Then I started thinking. I thought about this woman in the poem, who would, in my profession, be simply labeled Obsessive Compulsive and started on an antidepressant, or, perhaps, also labeled with attention deficit disorder and started on a stimulant, so she could focus better and make it through her list more efficiently – her insight, creativity and idiosyncrasies lost.
I thought about what these symptoms of OCD or ADHD, or any other label, mean-- really. What I believe it means is that she—like us-- is all too human. That she copes with her emotions and her fear of the “underneath” by trying to control simple mundane things. That her busy worried brain goes back and back over her lists, and each time gets lost in her own stories of the pains and losses in her life, and the more often she does this the more deeply that pattern becomes ingrained in her brain, like the rut in an old record player. It is these pains and losses and her stories that connect her to me – to all of us. Yes, that is the beauty of a magnificent poet and poem, but it is also the gift of emotions and even suffering. They allow us to connect. They allow us to look at another and see ourselves--if we allow ourselves that vulnerability.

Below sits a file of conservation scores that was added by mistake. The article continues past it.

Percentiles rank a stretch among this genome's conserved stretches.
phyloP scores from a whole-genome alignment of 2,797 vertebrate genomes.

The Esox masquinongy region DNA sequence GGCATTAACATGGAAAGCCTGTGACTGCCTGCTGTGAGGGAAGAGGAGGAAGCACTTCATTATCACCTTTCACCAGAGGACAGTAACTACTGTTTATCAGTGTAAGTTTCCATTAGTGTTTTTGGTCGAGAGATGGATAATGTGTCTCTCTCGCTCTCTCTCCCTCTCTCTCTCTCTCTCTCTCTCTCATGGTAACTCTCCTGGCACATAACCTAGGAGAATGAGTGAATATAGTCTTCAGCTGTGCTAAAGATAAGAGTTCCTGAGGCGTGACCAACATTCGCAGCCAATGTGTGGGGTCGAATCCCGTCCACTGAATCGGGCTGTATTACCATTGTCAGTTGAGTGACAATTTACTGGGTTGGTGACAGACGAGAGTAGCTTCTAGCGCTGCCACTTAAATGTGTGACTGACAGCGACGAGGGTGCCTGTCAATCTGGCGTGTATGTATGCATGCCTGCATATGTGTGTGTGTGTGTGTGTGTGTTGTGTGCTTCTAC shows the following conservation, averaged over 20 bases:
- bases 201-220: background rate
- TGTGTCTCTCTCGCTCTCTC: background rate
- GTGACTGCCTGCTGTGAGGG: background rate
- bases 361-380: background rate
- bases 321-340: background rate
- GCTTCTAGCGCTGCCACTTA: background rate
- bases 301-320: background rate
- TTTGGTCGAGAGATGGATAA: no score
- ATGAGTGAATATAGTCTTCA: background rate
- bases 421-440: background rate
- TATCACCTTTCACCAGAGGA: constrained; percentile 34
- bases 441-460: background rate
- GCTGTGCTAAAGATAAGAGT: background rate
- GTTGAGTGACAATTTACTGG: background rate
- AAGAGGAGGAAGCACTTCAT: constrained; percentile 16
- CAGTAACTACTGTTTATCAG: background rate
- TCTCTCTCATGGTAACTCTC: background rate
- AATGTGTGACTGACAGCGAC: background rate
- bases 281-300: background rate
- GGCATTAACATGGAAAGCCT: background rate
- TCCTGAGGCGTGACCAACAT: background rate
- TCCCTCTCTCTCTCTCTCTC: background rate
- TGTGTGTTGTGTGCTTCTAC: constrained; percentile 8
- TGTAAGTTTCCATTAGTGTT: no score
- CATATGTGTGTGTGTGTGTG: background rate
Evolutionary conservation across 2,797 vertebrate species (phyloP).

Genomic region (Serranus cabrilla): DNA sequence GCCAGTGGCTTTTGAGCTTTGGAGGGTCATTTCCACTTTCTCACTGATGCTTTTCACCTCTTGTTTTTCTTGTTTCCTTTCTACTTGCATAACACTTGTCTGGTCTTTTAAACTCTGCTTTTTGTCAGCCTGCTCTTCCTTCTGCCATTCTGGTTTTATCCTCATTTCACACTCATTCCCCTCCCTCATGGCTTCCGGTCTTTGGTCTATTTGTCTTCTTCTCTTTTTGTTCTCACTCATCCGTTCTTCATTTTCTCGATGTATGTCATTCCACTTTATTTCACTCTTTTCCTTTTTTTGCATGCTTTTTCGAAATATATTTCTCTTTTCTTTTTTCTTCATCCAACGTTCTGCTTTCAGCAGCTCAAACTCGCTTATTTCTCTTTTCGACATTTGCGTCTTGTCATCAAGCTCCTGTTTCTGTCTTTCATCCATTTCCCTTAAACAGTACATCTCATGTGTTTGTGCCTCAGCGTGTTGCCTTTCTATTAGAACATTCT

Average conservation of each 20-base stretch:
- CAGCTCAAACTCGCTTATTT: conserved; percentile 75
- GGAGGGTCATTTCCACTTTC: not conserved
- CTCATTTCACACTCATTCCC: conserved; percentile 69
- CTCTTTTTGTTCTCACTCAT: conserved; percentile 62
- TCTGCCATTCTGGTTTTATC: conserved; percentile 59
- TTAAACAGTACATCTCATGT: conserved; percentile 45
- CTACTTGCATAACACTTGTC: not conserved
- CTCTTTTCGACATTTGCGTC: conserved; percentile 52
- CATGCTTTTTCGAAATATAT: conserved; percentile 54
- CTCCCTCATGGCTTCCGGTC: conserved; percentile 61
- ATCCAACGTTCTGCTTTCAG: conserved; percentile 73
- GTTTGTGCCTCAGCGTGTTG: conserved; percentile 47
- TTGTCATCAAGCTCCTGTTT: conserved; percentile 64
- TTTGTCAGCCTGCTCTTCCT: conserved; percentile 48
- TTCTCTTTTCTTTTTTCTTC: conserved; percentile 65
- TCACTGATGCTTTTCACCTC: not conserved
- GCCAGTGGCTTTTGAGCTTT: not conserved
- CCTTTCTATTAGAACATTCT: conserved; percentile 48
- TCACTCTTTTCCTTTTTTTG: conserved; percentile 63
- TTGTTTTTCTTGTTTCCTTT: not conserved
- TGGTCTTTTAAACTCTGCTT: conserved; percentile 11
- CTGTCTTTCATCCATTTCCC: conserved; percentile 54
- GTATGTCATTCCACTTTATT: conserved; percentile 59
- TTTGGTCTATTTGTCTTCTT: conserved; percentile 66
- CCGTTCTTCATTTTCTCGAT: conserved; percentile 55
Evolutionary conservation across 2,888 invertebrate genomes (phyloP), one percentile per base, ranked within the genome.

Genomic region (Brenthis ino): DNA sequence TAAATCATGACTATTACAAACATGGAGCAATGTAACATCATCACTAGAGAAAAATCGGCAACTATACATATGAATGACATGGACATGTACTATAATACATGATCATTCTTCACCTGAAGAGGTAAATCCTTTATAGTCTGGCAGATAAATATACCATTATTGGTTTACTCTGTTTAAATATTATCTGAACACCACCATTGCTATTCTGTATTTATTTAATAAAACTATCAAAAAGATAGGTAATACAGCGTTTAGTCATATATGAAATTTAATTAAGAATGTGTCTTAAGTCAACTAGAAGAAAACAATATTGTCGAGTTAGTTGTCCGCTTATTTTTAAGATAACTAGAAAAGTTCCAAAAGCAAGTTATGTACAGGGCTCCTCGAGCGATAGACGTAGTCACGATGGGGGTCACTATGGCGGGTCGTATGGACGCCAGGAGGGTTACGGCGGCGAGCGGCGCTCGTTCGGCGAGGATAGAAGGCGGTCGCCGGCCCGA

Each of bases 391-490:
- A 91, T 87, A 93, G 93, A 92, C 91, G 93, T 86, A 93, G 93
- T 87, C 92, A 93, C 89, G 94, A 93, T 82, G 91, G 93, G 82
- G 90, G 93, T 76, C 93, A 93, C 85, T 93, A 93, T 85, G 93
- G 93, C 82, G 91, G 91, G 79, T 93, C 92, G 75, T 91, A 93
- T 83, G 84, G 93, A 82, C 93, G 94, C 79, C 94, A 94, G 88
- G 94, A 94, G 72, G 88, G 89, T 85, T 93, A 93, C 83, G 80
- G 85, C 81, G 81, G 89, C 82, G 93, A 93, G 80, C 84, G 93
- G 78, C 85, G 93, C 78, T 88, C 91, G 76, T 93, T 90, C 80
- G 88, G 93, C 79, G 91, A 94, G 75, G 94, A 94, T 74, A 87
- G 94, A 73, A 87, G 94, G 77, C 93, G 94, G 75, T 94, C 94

We lose this connection when instead of sharing emotions as a ubiquitous human bond, we pathologize emotions. Now I become different from you. I feel abnormal because I do not know that you share the same pain and so I keep mine buried inside so you cannot know:
“ — I was different from you: whatever happened to you
could not happen to me, not like that.”
These labels serve to separate us, to cast others apart as broken and unfixable -- not wanting to see that we too share fragments of these broken pieces. With suffering we have a choice –we can open our hearts or build concrete bunkers. I know I have done both, and I would imagine, if you are honest, you have too. Building these walls and numbing our emotions, whether it is with food, alcohol, sex, drugs, relationships, work, medications, or whatever we prefer—these lessen the possibility of healing and transformation.